People tried to many methods to get rid of the plague, but them not knowing what caused the plague, made it worst for the people infected. The forced people to cut themselves open for the infection to get out of their blood. Their reason behind forcing people to cut themselves was that if the disease is in the blood, then the veins leading to the heart must be cut open, allowing the blood to release the bacteria. Another way that the Europeans wanted to get rid of the plague was to control what a person should it, to not get infected with the plague. The diet consisted of no smelly food such as meat, cheese, and fish, but only allowed to eat bread, fruit, and vegetables. Witch craft was also a solution that the Europeans thought of to keep the pestilence out. They decided to place a live hen to the swelling to the draw the pestilence out of the body also to drink a glass of their own urine twice a day. They also tried to treat the plague by killing people and washing their body vinegar and rose water. Lancing the buboes was also an option that European approached to get rid of the Bubonic plague but were unsuccessful on doing so. The tried a combination of tree resin, roots of white lilies and dried human excrement where the body was cut open from the buboes.

At some point noble men joined demos of flagellants that traveled from location to location and engaged in public presentations of self-punishment and punishment. They would beat themselves and one another with heavy leather straps scattered with sharp pieces of metal while the townspeople looked on. For 33 1/2 days, the flagellants repeated this ritual for almost three times a day. Then they would travel to the next town and begin the process over again. Though the flagellant movement did provide some comfort to people who felt incapable in the face of mysterious tragedy, it soon began to concern the Pontiff, whose expert the flagellants had begun to usurp. In the face of this papal resistance, the movement disintegrated. The Black Death epidemic had run its course by the early 1350s, but the plague returned an every few generations for centuries. Modern sanitation and public-health practices have greatly eased the impact of the disease but have not yet eliminated once and for all.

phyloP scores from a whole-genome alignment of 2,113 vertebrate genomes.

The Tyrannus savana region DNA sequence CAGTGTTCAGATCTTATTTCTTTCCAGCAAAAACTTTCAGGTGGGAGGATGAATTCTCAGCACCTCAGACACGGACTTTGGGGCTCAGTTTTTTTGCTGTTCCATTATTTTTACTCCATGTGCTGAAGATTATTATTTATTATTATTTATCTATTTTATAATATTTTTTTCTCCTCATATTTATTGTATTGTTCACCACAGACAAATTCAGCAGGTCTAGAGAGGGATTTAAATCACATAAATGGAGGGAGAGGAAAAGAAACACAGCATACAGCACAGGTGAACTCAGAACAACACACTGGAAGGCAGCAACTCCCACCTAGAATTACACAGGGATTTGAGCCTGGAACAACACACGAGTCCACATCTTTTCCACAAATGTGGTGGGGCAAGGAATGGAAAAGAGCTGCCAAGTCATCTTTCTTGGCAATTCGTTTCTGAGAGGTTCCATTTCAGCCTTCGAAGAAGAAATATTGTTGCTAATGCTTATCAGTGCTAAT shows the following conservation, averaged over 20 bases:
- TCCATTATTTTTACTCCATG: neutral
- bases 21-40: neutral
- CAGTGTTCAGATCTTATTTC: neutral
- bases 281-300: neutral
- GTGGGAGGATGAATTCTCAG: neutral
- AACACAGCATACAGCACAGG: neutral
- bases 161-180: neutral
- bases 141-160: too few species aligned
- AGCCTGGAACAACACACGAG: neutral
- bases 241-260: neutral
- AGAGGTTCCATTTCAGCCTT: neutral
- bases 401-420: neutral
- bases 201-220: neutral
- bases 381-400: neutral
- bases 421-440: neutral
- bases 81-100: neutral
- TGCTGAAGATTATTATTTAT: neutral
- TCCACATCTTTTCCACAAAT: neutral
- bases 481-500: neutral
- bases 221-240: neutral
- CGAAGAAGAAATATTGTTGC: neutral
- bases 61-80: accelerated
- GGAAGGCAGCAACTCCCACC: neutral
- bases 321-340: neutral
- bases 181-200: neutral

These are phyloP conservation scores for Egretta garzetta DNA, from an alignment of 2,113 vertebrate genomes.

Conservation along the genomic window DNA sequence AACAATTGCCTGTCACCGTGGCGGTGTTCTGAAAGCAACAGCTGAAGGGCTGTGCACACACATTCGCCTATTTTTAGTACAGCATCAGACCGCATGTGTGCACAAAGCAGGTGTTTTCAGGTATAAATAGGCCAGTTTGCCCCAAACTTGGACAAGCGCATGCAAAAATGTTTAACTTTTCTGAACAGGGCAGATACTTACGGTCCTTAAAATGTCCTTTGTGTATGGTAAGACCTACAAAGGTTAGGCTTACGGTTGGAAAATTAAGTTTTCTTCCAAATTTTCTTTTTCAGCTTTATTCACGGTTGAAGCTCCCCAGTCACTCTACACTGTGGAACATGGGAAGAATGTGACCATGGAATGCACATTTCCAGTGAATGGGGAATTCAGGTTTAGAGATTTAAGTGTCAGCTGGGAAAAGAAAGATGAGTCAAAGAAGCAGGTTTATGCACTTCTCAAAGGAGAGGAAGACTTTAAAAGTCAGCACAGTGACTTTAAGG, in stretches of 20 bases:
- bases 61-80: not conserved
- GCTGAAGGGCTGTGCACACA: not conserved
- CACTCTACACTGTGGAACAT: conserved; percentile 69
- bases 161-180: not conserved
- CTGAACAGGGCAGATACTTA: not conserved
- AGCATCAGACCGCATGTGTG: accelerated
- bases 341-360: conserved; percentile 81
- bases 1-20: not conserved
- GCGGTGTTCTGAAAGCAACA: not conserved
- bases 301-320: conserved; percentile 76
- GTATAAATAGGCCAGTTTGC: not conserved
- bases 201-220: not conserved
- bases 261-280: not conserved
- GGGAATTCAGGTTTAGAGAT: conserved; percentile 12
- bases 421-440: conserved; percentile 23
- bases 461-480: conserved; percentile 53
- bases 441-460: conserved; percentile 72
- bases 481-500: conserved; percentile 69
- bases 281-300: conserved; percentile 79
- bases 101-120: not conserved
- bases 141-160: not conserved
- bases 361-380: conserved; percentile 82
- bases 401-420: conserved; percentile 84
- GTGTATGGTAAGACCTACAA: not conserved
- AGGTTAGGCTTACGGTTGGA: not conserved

Lastly, the Black Death was important because of the different impacts it had on the world at in the 1300’s and history. Most important impact of the Black Death was the large number of individuals that died. Historians agree that Europe’s population decrease by almost 60 percent in the first several decades of the Black Death, and this had a huge impact on family and social life for communities throughout Europe. Another serious impact that the devastating event was the economic loss or effect that resulted from the spread of the plague. The spread of the plague caused people to get anxiety to be large crowds fearing to get infected. In all, the Black Death was an important event that fundamentally changed life for people across Europe and Asia. It was caused by the spread of the bubonic plague and caused massive death tolls wherever it occurred. It is remembered today as one of the most important pandemics in all human history and for its role in other major events and time periods, such as: The Silk Road, the Middle Ages and the Renaissance.